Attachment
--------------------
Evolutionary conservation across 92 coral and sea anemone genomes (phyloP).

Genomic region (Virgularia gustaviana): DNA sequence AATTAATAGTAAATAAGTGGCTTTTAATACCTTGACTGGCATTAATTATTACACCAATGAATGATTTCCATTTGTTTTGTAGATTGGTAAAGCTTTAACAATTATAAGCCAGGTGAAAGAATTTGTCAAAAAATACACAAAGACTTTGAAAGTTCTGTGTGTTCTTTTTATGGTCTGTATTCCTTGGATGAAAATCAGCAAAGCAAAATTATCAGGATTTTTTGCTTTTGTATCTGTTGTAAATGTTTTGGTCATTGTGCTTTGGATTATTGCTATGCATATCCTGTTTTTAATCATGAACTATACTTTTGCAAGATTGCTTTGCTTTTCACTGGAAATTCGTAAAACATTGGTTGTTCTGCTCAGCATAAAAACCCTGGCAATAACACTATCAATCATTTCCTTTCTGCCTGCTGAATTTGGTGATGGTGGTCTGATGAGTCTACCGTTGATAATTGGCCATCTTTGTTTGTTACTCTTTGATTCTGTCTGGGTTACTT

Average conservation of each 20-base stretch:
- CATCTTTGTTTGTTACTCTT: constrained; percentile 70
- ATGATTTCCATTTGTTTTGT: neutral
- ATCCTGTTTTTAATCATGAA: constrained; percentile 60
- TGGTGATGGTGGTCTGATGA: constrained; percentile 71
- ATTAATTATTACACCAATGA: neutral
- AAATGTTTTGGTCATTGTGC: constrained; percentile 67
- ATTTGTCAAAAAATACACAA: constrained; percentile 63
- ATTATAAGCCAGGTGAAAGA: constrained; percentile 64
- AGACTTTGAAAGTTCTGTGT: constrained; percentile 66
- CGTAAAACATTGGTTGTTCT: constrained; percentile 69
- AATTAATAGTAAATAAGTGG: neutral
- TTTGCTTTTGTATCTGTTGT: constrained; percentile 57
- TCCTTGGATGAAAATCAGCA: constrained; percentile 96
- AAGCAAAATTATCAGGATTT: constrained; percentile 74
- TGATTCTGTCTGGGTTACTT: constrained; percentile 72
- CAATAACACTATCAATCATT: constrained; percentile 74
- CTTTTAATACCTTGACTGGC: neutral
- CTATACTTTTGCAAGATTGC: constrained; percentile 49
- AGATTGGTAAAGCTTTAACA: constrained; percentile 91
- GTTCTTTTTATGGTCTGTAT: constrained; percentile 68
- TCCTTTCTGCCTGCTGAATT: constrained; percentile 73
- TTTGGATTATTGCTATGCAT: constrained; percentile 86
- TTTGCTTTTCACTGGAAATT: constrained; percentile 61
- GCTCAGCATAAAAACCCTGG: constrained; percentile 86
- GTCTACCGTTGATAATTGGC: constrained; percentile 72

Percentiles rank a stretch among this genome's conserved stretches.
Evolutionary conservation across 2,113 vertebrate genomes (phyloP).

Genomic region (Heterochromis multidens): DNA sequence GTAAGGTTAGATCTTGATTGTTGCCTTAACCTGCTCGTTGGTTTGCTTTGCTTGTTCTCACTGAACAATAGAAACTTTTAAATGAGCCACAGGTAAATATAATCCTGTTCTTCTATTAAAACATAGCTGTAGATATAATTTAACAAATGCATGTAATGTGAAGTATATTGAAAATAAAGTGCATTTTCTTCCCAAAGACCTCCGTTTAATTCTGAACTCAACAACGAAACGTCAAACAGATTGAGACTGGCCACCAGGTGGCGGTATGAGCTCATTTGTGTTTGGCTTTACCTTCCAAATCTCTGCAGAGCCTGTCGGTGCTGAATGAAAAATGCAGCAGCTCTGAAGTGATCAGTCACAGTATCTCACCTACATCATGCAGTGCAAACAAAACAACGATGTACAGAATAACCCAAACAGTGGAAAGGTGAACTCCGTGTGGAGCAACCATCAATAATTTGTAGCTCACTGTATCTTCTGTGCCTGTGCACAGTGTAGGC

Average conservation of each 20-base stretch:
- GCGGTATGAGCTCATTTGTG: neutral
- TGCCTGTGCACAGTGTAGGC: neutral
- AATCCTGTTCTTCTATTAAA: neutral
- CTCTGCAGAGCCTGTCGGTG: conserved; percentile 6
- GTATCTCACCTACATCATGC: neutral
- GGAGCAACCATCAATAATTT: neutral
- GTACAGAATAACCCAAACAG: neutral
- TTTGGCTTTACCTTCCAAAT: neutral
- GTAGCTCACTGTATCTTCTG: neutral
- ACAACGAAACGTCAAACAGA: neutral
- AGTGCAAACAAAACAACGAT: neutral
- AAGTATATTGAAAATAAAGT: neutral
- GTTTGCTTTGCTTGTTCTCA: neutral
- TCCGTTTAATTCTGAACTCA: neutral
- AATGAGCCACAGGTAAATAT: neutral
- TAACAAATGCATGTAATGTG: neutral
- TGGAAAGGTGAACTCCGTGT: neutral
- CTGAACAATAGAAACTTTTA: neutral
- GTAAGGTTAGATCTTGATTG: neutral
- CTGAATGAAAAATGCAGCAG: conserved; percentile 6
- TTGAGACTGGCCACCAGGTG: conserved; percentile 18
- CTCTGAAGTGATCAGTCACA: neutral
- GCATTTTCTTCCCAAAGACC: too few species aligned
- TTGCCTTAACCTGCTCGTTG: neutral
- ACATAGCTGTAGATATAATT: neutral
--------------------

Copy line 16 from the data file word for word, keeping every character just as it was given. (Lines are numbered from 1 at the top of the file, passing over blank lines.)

- TCCTTGGATGAAAATCAGCA: constrained; percentile 96